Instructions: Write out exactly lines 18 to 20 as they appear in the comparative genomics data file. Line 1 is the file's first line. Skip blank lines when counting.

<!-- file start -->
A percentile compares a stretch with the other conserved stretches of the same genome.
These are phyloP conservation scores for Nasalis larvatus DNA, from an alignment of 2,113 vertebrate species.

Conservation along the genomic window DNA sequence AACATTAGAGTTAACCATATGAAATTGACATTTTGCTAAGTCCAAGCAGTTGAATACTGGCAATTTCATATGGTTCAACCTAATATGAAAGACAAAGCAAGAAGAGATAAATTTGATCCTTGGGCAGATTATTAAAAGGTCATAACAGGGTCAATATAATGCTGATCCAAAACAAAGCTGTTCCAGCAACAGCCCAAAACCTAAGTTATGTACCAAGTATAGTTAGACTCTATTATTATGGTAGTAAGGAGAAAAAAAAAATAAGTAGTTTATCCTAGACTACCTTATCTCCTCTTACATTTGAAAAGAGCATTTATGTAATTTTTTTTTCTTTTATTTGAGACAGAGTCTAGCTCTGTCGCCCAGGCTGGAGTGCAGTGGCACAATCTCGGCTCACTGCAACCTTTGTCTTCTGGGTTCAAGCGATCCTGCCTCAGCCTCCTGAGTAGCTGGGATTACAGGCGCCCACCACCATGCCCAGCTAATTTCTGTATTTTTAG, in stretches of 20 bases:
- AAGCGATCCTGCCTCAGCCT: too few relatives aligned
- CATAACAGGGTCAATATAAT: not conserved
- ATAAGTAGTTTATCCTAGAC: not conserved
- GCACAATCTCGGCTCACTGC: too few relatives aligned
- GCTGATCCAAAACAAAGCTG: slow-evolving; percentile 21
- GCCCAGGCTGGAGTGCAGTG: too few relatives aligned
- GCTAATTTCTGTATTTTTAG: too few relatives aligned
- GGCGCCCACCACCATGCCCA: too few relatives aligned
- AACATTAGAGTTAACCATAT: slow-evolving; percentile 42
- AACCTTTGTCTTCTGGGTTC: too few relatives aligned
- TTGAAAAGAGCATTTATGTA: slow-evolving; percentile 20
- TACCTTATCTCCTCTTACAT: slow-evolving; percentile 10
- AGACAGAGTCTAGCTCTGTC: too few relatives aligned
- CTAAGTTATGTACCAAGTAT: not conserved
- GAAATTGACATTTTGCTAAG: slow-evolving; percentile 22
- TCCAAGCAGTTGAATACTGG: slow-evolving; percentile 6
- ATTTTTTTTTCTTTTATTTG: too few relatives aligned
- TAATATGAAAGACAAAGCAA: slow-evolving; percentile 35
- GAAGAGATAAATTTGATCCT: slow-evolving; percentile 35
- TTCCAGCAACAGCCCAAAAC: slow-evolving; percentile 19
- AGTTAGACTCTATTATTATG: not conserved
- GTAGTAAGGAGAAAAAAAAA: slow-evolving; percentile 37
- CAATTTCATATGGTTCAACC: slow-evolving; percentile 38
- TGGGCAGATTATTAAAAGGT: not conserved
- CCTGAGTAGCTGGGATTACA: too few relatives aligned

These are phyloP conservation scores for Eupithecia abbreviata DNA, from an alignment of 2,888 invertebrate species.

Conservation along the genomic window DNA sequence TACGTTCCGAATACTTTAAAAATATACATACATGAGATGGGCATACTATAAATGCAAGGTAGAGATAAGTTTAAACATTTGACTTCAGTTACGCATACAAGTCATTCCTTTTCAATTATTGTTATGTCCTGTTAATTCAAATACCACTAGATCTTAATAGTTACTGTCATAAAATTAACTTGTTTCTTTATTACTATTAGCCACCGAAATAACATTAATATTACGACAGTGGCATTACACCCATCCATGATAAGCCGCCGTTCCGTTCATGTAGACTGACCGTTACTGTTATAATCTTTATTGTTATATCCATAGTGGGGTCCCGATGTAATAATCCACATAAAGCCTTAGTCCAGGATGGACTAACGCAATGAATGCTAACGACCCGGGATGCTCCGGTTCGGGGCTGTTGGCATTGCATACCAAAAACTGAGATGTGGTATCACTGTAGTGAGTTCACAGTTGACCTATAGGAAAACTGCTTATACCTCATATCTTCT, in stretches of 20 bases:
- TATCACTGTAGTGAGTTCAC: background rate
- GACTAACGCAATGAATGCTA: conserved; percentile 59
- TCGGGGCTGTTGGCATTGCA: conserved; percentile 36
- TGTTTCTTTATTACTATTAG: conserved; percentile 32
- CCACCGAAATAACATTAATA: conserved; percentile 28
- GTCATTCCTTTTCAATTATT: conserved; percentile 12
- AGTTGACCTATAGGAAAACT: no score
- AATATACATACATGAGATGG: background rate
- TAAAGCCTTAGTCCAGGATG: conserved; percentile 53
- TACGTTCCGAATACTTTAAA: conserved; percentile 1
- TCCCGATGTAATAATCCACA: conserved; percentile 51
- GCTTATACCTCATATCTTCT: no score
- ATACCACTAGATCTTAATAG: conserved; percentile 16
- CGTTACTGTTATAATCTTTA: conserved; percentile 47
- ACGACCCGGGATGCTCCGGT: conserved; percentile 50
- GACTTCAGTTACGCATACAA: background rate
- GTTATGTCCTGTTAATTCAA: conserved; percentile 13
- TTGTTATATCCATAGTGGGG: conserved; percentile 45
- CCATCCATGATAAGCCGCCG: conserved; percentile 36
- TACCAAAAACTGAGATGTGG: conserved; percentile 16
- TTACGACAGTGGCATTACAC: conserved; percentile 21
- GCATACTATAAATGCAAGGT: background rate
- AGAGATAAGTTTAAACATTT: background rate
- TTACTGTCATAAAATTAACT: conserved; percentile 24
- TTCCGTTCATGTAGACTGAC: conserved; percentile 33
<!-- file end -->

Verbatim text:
- GAAATTGACATTTTGCTAAG: slow-evolving; percentile 22
- TCCAAGCAGTTGAATACTGG: slow-evolving; percentile 6
- ATTTTTTTTTCTTTTATTTG: too few relatives aligned